Police began interviewing employees of the fish market and came across Leonard Christopher, who worked there and lived nearby. He encountered the police in the alley way that morning and stated he figured they were there investigating another burglary because there had been several recently. He spoke further with police upon finding out that it was, in fact, a murder investigation. Leonard Christopher admitted that he knew one of the earlier victims, Margaret Vaughan. They questioned his girlfriend, who could not form an alibi for him. He claimed to have been home alone that night, but witnesses placed him at the bar that night with Dowd.

May 5th, 1990

Leonard Christopher was arrested and arraigned on charges of robbery, abuse of a corpse, murder, and possession of an instrument of crime. A witness said they had seen him sweaty with a large knife in his belt the night of the most recent murder. His coworkers and landlord vouched for his good character. A search of his apartment turned up clothing with blood on it, but his coworkers said it was only due to him cleaning up the mess from the crime that was left in the alley at his place of work. One witness claimed to have seen him exiting that same alley way that night, but another witness said they had seen Dowd leaving the bar with a “date” in his vehicle.

June 20th, 1990

Christopher was ordered to stand trial for the murder of Dowd and the evidence was deemed sufficient. Neighbors were relieved to know the spree was over and that they would be safe.

But nope! Not quite.

Leonard Christopher was a young black man, not the middle aged white man that was seen with all of the other victims around the time of their murders, yet he was jailed without parole for the murder of Dowd on September 6, 1990.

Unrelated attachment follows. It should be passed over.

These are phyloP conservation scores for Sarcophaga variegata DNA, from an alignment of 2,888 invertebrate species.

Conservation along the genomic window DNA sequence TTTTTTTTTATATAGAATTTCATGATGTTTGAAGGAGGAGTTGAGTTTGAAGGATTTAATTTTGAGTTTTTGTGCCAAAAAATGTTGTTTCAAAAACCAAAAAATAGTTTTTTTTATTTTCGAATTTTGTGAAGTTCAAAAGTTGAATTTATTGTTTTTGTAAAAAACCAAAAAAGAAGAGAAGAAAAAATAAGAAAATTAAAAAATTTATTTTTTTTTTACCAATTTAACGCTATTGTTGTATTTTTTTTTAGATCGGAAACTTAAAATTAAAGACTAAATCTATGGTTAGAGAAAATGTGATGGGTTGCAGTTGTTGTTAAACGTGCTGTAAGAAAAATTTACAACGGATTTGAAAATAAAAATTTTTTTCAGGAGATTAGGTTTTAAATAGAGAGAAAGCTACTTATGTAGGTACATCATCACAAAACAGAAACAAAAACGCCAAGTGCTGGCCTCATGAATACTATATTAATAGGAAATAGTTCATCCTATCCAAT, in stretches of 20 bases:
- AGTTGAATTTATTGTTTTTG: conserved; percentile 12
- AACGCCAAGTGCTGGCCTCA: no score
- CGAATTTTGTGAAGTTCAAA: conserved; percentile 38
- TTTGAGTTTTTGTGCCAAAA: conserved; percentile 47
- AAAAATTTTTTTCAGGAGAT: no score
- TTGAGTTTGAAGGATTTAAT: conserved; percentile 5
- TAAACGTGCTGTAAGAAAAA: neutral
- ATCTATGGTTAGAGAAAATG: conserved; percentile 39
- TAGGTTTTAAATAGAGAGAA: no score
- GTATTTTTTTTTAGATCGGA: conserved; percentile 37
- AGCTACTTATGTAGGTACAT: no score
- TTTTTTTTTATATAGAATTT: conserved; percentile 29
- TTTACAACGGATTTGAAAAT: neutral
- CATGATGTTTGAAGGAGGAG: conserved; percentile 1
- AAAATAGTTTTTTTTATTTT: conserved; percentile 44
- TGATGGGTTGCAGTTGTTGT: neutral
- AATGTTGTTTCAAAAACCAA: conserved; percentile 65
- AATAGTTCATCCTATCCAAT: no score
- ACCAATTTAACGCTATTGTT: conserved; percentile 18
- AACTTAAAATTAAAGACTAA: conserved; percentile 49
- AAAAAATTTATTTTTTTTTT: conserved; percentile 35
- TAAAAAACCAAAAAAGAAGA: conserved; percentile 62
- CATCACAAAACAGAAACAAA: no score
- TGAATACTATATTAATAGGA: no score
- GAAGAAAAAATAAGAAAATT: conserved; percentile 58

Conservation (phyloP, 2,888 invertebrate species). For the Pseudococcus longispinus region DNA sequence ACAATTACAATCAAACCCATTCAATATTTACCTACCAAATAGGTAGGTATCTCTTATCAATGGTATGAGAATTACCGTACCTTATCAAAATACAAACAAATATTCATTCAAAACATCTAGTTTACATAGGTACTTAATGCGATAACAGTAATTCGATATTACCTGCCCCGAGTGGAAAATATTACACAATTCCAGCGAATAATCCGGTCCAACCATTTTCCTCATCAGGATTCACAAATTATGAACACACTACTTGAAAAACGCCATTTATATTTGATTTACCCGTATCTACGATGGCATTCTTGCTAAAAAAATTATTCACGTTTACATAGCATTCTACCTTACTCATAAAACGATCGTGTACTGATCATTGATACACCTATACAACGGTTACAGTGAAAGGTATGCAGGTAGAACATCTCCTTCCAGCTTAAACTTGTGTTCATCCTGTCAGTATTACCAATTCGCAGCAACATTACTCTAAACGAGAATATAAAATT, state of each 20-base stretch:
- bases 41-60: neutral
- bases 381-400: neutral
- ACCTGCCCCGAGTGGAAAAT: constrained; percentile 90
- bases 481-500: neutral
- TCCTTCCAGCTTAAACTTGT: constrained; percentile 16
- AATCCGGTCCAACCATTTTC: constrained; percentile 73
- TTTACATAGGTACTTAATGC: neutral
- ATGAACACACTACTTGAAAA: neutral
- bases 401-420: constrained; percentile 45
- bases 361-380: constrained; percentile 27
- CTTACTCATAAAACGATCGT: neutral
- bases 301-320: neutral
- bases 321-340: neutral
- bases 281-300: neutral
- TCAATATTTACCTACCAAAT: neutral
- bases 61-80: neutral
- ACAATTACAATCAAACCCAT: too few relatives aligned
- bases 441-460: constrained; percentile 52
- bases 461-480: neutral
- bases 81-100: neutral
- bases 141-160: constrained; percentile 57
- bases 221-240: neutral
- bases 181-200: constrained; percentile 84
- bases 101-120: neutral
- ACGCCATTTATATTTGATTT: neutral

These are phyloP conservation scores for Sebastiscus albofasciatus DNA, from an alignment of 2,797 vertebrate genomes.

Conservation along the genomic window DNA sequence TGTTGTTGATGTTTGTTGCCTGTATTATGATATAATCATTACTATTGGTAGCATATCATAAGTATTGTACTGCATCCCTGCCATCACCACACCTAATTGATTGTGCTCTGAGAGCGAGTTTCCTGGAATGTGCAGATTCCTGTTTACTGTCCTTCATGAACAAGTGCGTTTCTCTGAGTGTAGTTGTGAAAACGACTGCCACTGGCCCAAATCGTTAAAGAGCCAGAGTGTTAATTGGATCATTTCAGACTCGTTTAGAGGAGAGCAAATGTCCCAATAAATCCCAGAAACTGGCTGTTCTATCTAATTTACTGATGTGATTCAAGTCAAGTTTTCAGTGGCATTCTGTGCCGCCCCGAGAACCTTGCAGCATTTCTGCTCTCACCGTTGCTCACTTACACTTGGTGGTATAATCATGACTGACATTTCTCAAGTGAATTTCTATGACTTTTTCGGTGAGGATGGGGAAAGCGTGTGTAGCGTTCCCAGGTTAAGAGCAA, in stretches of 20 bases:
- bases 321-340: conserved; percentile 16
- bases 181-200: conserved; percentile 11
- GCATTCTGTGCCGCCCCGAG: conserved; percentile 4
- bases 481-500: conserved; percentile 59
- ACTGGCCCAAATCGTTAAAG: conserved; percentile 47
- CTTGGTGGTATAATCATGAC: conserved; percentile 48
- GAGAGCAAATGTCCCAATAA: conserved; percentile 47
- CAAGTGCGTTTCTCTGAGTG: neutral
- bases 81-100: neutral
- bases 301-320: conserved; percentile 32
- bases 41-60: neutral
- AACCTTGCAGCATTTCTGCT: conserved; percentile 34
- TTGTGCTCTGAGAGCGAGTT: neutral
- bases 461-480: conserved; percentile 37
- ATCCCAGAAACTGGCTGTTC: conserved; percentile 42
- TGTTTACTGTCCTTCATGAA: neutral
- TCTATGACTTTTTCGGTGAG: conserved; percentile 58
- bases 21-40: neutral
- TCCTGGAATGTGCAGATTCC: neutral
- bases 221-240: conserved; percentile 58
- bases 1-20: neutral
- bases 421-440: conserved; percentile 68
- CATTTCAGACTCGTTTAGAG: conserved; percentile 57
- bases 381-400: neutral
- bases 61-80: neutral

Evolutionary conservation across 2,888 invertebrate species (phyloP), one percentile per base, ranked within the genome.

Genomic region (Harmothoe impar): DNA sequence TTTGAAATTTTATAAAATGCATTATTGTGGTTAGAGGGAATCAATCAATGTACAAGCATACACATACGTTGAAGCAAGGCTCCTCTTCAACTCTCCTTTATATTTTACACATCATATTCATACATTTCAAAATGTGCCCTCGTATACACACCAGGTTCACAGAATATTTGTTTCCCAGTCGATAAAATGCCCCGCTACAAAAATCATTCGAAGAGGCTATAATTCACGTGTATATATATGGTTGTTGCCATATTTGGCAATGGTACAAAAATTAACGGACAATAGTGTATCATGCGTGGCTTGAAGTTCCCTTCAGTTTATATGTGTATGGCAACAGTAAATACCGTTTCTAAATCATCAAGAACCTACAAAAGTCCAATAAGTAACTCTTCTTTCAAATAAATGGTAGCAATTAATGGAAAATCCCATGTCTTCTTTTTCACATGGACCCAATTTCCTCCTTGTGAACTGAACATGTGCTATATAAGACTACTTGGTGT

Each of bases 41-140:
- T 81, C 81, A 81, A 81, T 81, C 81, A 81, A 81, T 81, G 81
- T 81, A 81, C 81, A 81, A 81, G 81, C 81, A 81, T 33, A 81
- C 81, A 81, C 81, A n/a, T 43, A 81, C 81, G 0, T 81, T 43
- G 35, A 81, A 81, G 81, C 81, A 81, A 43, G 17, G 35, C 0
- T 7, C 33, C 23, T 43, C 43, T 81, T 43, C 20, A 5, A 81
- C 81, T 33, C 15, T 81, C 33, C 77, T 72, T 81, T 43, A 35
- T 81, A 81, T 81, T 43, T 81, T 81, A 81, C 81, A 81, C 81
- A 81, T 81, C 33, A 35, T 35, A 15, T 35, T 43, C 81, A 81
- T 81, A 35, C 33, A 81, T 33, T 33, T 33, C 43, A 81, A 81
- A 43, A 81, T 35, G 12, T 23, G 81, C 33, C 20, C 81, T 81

September 6th, 1990

You fucking guessed it. While the suspect believed to be responsible for the murders was in jail for murder without parole, another body was found. Michelle Denher, 30-years-old, was found murdered in her efficiency apartment just one block off of Frankford. Interestingly enough, Michelle Dehner has previously been a suspect for the killings because she had been seen fighting over a blanket with another victim. She went from suspect to victim when she was sexually assaulted and stabbed 23 times with a final gaping slash to her stomach. This murder was only three blocks from the most recent attack, and on the same street as Sciortino’s murder. Michelle Denher was ALSO mentally ill. Locals referred to her as “crazy Michelle” – she would wander from bar to bar on Frankford, and if she wasn’t too busy drinking through her days, she’d sell pretzels on the street. A day and a half before her murder she was seen leaving a bar with a middle aged white male who fit the original description of the Frankford Slasher.